In Cancer informatics
Motivation : Prediction of cancer outcome is a major challenge in oncology and is essential for treatment planning. Repositories such as The Cancer Genome Atlas (TCGA) contain vast amounts of data for many types of cancers. Our goal was to create reliable prediction models using TCGA data and validate them using an external dataset.
Results : For 16 TCGA cancer type cohorts we have optimized a Random Forest prediction model using parameter grid search followed by a backward feature elimination loop for dimensions reduction. For each feature that was removed, the model was retrained and the area under the curve of the receiver operating characteristic (AUC-ROC) was calculated using test data. Five prediction models gave AUC-ROC bigger than 80%. We used Clinical Proteomic Tumor Analysis Consortium v3 (CPTAC3) data for validation. The most enriched pathways for the top models were those involved in basic functions related to tumorigenesis and organ development. Enrichment for 2 prediction models of the TCGA-KIRP cohort was explored, one with 42 genes (AUC-ROC = 0.86) the other is composed of 300 genes (AUC-ROC = 0.85). The most enriched networks for both models share only 5 network nodes: DMBT1, IL11, HOXB6, TRIB3, PIM1. These genes play a significant role in renal cancer and might be used for prognosis prediction and as candidate therapeutic targets.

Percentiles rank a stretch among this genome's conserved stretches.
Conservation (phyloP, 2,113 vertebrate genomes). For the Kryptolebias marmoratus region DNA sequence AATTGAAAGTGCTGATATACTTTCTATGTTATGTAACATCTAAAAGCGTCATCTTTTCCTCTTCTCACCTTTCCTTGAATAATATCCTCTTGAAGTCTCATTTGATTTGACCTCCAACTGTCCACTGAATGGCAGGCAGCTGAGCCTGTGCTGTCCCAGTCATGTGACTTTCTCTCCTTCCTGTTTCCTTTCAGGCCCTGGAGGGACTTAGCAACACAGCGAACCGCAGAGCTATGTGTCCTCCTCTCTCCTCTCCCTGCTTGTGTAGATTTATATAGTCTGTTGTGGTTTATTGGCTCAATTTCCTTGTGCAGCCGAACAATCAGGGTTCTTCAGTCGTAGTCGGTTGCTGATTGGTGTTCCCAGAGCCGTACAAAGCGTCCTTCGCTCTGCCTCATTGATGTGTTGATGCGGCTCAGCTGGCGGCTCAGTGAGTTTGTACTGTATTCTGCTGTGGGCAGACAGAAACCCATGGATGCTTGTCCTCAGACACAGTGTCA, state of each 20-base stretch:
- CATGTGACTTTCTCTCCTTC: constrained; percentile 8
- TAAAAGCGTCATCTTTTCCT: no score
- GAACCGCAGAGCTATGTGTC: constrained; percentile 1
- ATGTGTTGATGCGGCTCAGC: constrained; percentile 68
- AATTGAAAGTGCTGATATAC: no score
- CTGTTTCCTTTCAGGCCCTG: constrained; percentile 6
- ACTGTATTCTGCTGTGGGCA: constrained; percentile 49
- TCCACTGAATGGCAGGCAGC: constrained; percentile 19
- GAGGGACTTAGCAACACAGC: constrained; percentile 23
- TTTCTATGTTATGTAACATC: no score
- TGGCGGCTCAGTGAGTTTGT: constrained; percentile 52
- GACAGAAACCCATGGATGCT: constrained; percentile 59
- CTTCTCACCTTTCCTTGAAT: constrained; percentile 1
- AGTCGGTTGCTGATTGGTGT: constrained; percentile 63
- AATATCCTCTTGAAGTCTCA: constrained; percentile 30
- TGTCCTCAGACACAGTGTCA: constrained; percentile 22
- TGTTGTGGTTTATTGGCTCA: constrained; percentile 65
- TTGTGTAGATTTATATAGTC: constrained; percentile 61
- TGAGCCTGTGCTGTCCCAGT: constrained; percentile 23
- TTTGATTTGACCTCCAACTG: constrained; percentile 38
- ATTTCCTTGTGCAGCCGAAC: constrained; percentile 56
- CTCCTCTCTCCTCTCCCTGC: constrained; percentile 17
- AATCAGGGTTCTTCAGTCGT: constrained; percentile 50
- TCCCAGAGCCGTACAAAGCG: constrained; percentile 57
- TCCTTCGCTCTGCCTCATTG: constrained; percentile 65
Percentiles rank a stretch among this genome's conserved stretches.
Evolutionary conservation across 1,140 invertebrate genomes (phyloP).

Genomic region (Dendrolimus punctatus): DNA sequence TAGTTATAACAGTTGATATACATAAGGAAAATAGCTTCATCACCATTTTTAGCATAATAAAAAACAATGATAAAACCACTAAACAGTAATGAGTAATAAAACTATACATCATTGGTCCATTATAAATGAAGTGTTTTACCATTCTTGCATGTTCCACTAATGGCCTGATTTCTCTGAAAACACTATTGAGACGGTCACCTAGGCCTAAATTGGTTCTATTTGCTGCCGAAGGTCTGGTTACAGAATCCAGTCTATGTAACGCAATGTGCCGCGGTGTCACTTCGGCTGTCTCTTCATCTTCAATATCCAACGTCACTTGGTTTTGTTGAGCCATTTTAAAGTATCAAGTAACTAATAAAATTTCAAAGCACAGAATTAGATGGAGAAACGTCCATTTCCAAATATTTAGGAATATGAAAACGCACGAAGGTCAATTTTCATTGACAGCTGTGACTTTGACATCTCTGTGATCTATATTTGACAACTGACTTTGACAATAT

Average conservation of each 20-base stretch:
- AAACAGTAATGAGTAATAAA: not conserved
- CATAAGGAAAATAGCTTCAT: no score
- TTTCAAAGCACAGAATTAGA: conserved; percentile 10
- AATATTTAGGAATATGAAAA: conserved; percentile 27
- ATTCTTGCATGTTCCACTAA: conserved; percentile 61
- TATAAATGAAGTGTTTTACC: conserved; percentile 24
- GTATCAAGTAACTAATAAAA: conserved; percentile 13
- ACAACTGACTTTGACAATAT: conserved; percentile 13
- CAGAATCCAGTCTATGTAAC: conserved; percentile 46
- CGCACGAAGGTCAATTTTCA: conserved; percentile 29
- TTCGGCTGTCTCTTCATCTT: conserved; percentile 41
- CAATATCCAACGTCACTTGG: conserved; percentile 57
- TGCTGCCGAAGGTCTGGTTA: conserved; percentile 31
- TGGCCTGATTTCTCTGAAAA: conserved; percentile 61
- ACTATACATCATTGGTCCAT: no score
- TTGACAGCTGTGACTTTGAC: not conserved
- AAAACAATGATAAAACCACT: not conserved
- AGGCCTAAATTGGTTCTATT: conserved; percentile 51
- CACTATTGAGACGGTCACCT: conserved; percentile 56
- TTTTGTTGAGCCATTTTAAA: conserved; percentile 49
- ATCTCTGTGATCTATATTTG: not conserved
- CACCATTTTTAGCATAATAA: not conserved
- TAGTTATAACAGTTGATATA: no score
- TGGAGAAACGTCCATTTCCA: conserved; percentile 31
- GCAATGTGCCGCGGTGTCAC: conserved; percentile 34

Availability And Implementation : The prediction models were created and tested using Python SciKit-Learn package. They are freely accessible via a friendly web interface we called surviveAI at https://tinyurl.com/surviveai.
Nayshool Omri, Kol Nitzan, Javaski Elisheva, Amariglio Ninette, Rechavi Gideon
Cancer survivors, classification, gene expression, molecular targeted therapy, supervised machine learning